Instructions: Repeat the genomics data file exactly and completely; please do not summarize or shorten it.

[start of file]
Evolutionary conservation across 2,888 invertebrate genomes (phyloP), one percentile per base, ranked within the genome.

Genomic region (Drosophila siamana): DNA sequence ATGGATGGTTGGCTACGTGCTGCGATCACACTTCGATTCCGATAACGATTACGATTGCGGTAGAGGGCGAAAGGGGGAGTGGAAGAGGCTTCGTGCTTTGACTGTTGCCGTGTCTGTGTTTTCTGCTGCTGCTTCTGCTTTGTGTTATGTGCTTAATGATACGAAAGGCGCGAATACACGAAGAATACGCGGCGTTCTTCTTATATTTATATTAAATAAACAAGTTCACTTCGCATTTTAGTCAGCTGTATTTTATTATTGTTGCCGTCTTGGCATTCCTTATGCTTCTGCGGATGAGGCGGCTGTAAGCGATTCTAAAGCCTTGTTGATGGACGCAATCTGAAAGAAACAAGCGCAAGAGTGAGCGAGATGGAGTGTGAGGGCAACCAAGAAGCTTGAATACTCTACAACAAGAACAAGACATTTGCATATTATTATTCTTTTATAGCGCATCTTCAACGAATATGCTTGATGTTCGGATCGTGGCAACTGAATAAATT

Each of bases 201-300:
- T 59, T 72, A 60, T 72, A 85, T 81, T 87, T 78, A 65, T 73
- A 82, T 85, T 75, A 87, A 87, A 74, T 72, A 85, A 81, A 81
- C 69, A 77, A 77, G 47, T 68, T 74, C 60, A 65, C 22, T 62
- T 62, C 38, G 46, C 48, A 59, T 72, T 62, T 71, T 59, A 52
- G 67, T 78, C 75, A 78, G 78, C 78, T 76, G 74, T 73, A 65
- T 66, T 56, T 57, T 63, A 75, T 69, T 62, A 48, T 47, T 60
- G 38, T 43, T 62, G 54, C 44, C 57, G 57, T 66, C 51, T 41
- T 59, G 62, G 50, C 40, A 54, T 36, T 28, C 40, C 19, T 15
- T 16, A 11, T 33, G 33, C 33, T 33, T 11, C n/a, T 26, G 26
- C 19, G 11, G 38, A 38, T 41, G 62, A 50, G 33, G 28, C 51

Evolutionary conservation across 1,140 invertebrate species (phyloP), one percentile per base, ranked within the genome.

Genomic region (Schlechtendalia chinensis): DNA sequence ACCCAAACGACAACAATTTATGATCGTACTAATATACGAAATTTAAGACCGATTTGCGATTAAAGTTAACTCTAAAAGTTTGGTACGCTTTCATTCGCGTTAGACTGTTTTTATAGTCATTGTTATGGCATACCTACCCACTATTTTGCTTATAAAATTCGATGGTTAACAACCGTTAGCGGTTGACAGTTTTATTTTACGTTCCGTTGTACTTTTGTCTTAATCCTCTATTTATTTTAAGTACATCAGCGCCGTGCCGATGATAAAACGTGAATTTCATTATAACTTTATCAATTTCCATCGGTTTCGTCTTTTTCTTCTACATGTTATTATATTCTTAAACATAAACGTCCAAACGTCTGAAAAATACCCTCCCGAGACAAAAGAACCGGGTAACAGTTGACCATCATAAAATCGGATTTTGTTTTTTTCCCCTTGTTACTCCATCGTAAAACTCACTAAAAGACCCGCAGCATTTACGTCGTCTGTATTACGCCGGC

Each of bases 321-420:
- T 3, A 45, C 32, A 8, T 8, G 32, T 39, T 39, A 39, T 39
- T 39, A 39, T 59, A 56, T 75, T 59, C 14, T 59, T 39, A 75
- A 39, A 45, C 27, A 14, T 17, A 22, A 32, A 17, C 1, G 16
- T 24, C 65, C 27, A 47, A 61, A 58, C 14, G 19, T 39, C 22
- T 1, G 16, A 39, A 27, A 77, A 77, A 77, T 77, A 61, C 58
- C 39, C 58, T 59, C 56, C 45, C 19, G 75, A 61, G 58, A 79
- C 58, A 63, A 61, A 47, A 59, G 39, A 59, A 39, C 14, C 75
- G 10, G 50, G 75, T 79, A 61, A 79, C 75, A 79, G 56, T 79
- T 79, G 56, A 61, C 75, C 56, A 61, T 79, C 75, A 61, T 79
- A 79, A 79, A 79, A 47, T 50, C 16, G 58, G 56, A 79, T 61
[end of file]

Evolutionary conservation across 2,888 invertebrate genomes (phyloP), one percentile per base, ranked within the genome.

Genomic region (Drosophila siamana): DNA sequence ATGGATGGTTGGCTACGTGCTGCGATCACACTTCGATTCCGATAACGATTACGATTGCGGTAGAGGGCGAAAGGGGGAGTGGAAGAGGCTTCGTGCTTTGACTGTTGCCGTGTCTGTGTTTTCTGCTGCTGCTTCTGCTTTGTGTTATGTGCTTAATGATACGAAAGGCGCGAATACACGAAGAATACGCGGCGTTCTTCTTATATTTATATTAAATAAACAAGTTCACTTCGCATTTTAGTCAGCTGTATTTTATTATTGTTGCCGTCTTGGCATTCCTTATGCTTCTGCGGATGAGGCGGCTGTAAGCGATTCTAAAGCCTTGTTGATGGACGCAATCTGAAAGAAACAAGCGCAAGAGTGAGCGAGATGGAGTGTGAGGGCAACCAAGAAGCTTGAATACTCTACAACAAGAACAAGACATTTGCATATTATTATTCTTTTATAGCGCATCTTCAACGAATATGCTTGATGTTCGGATCGTGGCAACTGAATAAATT

Each of bases 201-300:
- T 59, T 72, A 60, T 72, A 85, T 81, T 87, T 78, A 65, T 73
- A 82, T 85, T 75, A 87, A 87, A 74, T 72, A 85, A 81, A 81
- C 69, A 77, A 77, G 47, T 68, T 74, C 60, A 65, C 22, T 62
- T 62, C 38, G 46, C 48, A 59, T 72, T 62, T 71, T 59, A 52
- G 67, T 78, C 75, A 78, G 78, C 78, T 76, G 74, T 73, A 65
- T 66, T 56, T 57, T 63, A 75, T 69, T 62, A 48, T 47, T 60
- G 38, T 43, T 62, G 54, C 44, C 57, G 57, T 66, C 51, T 41
- T 59, G 62, G 50, C 40, A 54, T 36, T 28, C 40, C 19, T 15
- T 16, A 11, T 33, G 33, C 33, T 33, T 11, C n/a, T 26, G 26
- C 19, G 11, G 38, A 38, T 41, G 62, A 50, G 33, G 28, C 51

Evolutionary conservation across 1,140 invertebrate species (phyloP), one percentile per base, ranked within the genome.

Genomic region (Schlechtendalia chinensis): DNA sequence ACCCAAACGACAACAATTTATGATCGTACTAATATACGAAATTTAAGACCGATTTGCGATTAAAGTTAACTCTAAAAGTTTGGTACGCTTTCATTCGCGTTAGACTGTTTTTATAGTCATTGTTATGGCATACCTACCCACTATTTTGCTTATAAAATTCGATGGTTAACAACCGTTAGCGGTTGACAGTTTTATTTTACGTTCCGTTGTACTTTTGTCTTAATCCTCTATTTATTTTAAGTACATCAGCGCCGTGCCGATGATAAAACGTGAATTTCATTATAACTTTATCAATTTCCATCGGTTTCGTCTTTTTCTTCTACATGTTATTATATTCTTAAACATAAACGTCCAAACGTCTGAAAAATACCCTCCCGAGACAAAAGAACCGGGTAACAGTTGACCATCATAAAATCGGATTTTGTTTTTTTCCCCTTGTTACTCCATCGTAAAACTCACTAAAAGACCCGCAGCATTTACGTCGTCTGTATTACGCCGGC

Each of bases 321-420:
- T 3, A 45, C 32, A 8, T 8, G 32, T 39, T 39, A 39, T 39
- T 39, A 39, T 59, A 56, T 75, T 59, C 14, T 59, T 39, A 75
- A 39, A 45, C 27, A 14, T 17, A 22, A 32, A 17, C 1, G 16
- T 24, C 65, C 27, A 47, A 61, A 58, C 14, G 19, T 39, C 22
- T 1, G 16, A 39, A 27, A 77, A 77, A 77, T 77, A 61, C 58
- C 39, C 58, T 59, C 56, C 45, C 19, G 75, A 61, G 58, A 79
- C 58, A 63, A 61, A 47, A 59, G 39, A 59, A 39, C 14, C 75
- G 10, G 50, G 75, T 79, A 61, A 79, C 75, A 79, G 56, T 79
- T 79, G 56, A 61, C 75, C 56, A 61, T 79, C 75, A 61, T 79
- A 79, A 79, A 79, A 47, T 50, C 16, G 58, G 56, A 79, T 61